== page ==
They were a cutting-edge group of card counters. They were also all devout Christians. So how does that work, exactly?
Dir. Bryan Storkel, 2011, 90 min
Sometimes a situation is actually a lot less complicated than it seems on the surface. You might think, upon hearing that there was a group of blackjack card counters bonded together by their common Christianity, that there would be some thorny ethical and spiritual questions coming out. But Holy Rollers clears up pretty early on that there isn’t really much friction between these people’s faith and their “profession.” Card counting isn’t cheating, after all – it’s just knowing how to play the game properly. Heck, if blackjack even counts as gambling, then Monopoly is gambling. There’s just as much math as luck.
So without that conflict, what’s left to explore with a feature-length film? The doc goes into a lot of how card counters actually work, and it’s a pretty interesting system. There are the players, but there are also investors and managers, and they have to figure out what their acceptable losses can be, and maneuver around them. And then, of course, there’s dodging the suspicious eyes of the casino managers, who don’t take kindly to people actually winning money. Although there’s never a complete sequence showing an operation, this often feels like a heist movie. However, there’s not nearly as much urgency, and the fact that the main hook doesn’t really have anything to do with the game also hurts it. These could be any people pulling this scheme, religion aside.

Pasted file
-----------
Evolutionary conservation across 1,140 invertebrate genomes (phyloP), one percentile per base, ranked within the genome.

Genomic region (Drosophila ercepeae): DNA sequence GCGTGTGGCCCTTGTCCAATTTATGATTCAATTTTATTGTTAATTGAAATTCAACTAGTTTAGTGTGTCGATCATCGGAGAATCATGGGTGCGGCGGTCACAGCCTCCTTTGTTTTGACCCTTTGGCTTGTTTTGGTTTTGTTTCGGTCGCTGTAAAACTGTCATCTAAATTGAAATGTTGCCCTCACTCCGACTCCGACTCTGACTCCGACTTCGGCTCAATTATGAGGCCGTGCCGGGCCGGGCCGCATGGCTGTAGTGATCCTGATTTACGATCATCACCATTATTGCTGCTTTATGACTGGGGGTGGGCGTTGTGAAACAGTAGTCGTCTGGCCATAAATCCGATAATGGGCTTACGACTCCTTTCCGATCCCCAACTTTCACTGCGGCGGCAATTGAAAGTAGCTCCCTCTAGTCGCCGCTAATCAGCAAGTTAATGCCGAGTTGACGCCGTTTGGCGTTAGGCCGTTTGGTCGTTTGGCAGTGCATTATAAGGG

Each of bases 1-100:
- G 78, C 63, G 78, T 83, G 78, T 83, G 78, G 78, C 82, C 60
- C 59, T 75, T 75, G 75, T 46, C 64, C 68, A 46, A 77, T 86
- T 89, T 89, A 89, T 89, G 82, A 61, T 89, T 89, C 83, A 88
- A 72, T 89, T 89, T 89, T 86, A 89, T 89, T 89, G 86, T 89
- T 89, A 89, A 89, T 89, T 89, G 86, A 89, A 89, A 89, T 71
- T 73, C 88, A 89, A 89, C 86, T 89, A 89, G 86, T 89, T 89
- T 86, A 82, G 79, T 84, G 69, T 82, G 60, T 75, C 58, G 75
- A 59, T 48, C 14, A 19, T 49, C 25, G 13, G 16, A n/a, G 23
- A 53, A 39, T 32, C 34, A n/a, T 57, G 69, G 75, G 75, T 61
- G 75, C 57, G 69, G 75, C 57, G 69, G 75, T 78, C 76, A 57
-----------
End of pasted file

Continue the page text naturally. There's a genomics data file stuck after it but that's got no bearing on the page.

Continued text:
The Church Group, as it’s called, got their start after a few of them realized how easy it was to count in blackjack. It turns out you don’t have to be a Rain Man to make it work. Between 2006 to 2009, they were one of the most successful card counting teams, fleecing casinos of more than three million dollars. The members viewed it as a gift from God. Less time spent actually working each month was more time to witness. Plus, the excess of funds could be put to righteous work. Most of them had reservations, of course, but they reasoned that it was just to take on the casinos, since they trick normal people out of their money.
The flimsy justification of a holy cause is where this movie starts to get interesting, although it doesn’t start capitalizing on any of the unique scenarios caused by the Group’s faith until pretty late down the line. After spending most of the running time being a “here’s how you count cards” movie, it finally pays attention to the religious aspect. The teammates begin to turn on each other, except they cloak their deceit in spirituality. Two of them claim that the sole atheist member of the group is stealing money, and their only proof is “a feeling.” The leader truly believes that this is what God has ordained him to do. They don’t witness to the casinos, but they sure do love this work. In fact, some of them exhibit signs of addiction, despite their claims otherwise. But the tangled issues come too little, too late. Holy Rollers is a nice movie. It just doesn’t work enough with the more unique ideas it has to play with.